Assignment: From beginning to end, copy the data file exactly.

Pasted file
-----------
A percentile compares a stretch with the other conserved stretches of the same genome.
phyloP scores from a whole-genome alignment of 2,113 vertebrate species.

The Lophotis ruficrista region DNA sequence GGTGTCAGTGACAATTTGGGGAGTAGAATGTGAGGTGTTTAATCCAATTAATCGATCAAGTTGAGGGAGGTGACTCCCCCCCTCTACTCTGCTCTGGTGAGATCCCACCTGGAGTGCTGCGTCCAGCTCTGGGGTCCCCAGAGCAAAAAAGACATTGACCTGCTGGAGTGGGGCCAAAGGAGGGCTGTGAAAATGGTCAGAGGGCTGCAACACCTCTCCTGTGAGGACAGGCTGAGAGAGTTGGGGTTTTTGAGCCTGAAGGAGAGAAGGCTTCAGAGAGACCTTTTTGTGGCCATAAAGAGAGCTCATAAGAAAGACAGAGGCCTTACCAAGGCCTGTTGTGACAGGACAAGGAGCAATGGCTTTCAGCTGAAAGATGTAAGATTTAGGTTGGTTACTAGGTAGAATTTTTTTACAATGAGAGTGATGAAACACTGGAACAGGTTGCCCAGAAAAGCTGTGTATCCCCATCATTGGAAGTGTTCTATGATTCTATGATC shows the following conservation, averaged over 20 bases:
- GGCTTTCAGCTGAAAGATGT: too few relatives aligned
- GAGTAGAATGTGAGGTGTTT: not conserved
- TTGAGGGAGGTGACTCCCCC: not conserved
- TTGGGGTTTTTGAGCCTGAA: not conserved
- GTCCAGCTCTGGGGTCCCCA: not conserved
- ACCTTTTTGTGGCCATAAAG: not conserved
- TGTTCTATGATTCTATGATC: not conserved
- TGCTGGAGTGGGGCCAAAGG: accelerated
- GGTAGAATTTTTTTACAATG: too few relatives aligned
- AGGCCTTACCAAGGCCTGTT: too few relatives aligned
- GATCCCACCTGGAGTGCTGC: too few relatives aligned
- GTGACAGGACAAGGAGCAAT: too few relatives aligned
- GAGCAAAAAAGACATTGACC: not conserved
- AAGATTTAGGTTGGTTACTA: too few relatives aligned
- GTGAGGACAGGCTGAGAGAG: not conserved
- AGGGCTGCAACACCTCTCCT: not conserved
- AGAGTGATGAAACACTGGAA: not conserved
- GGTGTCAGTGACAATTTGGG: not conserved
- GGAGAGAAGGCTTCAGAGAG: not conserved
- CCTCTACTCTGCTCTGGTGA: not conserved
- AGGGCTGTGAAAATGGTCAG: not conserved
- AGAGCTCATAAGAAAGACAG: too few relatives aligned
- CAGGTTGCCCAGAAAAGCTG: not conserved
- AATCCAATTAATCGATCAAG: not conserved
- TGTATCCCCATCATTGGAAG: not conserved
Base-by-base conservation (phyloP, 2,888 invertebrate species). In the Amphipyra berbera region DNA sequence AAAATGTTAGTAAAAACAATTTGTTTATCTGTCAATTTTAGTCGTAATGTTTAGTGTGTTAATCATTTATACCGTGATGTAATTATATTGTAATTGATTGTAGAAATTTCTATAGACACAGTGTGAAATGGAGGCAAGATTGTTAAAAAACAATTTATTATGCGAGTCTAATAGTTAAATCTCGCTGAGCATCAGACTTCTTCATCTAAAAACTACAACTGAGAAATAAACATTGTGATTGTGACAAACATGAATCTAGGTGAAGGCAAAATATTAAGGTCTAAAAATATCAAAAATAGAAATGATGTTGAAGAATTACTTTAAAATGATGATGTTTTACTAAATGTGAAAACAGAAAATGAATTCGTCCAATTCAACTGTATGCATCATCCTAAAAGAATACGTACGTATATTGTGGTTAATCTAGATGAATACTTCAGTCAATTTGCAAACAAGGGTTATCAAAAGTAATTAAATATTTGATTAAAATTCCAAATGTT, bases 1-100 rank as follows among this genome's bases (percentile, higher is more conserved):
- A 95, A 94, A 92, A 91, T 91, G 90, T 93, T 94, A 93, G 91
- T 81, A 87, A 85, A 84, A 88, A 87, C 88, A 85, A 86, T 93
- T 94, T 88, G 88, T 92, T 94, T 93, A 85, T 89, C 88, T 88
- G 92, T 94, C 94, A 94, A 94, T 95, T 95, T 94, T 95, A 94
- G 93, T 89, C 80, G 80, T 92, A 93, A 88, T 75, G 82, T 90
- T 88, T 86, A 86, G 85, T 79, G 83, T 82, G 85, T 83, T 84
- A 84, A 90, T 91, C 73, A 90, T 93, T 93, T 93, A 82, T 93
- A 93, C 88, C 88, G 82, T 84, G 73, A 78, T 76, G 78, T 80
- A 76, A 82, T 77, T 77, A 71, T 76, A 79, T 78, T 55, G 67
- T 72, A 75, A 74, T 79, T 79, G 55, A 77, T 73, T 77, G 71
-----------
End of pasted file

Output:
A percentile compares a stretch with the other conserved stretches of the same genome.
phyloP scores from a whole-genome alignment of 2,113 vertebrate species.

The Lophotis ruficrista region DNA sequence GGTGTCAGTGACAATTTGGGGAGTAGAATGTGAGGTGTTTAATCCAATTAATCGATCAAGTTGAGGGAGGTGACTCCCCCCCTCTACTCTGCTCTGGTGAGATCCCACCTGGAGTGCTGCGTCCAGCTCTGGGGTCCCCAGAGCAAAAAAGACATTGACCTGCTGGAGTGGGGCCAAAGGAGGGCTGTGAAAATGGTCAGAGGGCTGCAACACCTCTCCTGTGAGGACAGGCTGAGAGAGTTGGGGTTTTTGAGCCTGAAGGAGAGAAGGCTTCAGAGAGACCTTTTTGTGGCCATAAAGAGAGCTCATAAGAAAGACAGAGGCCTTACCAAGGCCTGTTGTGACAGGACAAGGAGCAATGGCTTTCAGCTGAAAGATGTAAGATTTAGGTTGGTTACTAGGTAGAATTTTTTTACAATGAGAGTGATGAAACACTGGAACAGGTTGCCCAGAAAAGCTGTGTATCCCCATCATTGGAAGTGTTCTATGATTCTATGATC shows the following conservation, averaged over 20 bases:
- GGCTTTCAGCTGAAAGATGT: too few relatives aligned
- GAGTAGAATGTGAGGTGTTT: not conserved
- TTGAGGGAGGTGACTCCCCC: not conserved
- TTGGGGTTTTTGAGCCTGAA: not conserved
- GTCCAGCTCTGGGGTCCCCA: not conserved
- ACCTTTTTGTGGCCATAAAG: not conserved
- TGTTCTATGATTCTATGATC: not conserved
- TGCTGGAGTGGGGCCAAAGG: accelerated
- GGTAGAATTTTTTTACAATG: too few relatives aligned
- AGGCCTTACCAAGGCCTGTT: too few relatives aligned
- GATCCCACCTGGAGTGCTGC: too few relatives aligned
- GTGACAGGACAAGGAGCAAT: too few relatives aligned
- GAGCAAAAAAGACATTGACC: not conserved
- AAGATTTAGGTTGGTTACTA: too few relatives aligned
- GTGAGGACAGGCTGAGAGAG: not conserved
- AGGGCTGCAACACCTCTCCT: not conserved
- AGAGTGATGAAACACTGGAA: not conserved
- GGTGTCAGTGACAATTTGGG: not conserved
- GGAGAGAAGGCTTCAGAGAG: not conserved
- CCTCTACTCTGCTCTGGTGA: not conserved
- AGGGCTGTGAAAATGGTCAG: not conserved
- AGAGCTCATAAGAAAGACAG: too few relatives aligned
- CAGGTTGCCCAGAAAAGCTG: not conserved
- AATCCAATTAATCGATCAAG: not conserved
- TGTATCCCCATCATTGGAAG: not conserved
Base-by-base conservation (phyloP, 2,888 invertebrate species). In the Amphipyra berbera region DNA sequence AAAATGTTAGTAAAAACAATTTGTTTATCTGTCAATTTTAGTCGTAATGTTTAGTGTGTTAATCATTTATACCGTGATGTAATTATATTGTAATTGATTGTAGAAATTTCTATAGACACAGTGTGAAATGGAGGCAAGATTGTTAAAAAACAATTTATTATGCGAGTCTAATAGTTAAATCTCGCTGAGCATCAGACTTCTTCATCTAAAAACTACAACTGAGAAATAAACATTGTGATTGTGACAAACATGAATCTAGGTGAAGGCAAAATATTAAGGTCTAAAAATATCAAAAATAGAAATGATGTTGAAGAATTACTTTAAAATGATGATGTTTTACTAAATGTGAAAACAGAAAATGAATTCGTCCAATTCAACTGTATGCATCATCCTAAAAGAATACGTACGTATATTGTGGTTAATCTAGATGAATACTTCAGTCAATTTGCAAACAAGGGTTATCAAAAGTAATTAAATATTTGATTAAAATTCCAAATGTT, bases 1-100 rank as follows among this genome's bases (percentile, higher is more conserved):
- A 95, A 94, A 92, A 91, T 91, G 90, T 93, T 94, A 93, G 91
- T 81, A 87, A 85, A 84, A 88, A 87, C 88, A 85, A 86, T 93
- T 94, T 88, G 88, T 92, T 94, T 93, A 85, T 89, C 88, T 88
- G 92, T 94, C 94, A 94, A 94, T 95, T 95, T 94, T 95, A 94
- G 93, T 89, C 80, G 80, T 92, A 93, A 88, T 75, G 82, T 90
- T 88, T 86, A 86, G 85, T 79, G 83, T 82, G 85, T 83, T 84
- A 84, A 90, T 91, C 73, A 90, T 93, T 93, T 93, A 82, T 93
- A 93, C 88, C 88, G 82, T 84, G 73, A 78, T 76, G 78, T 80
- A 76, A 82, T 77, T 77, A 71, T 76, A 79, T 78, T 55, G 67
- T 72, A 75, A 74, T 79, T 79, G 55, A 77, T 73, T 77, G 71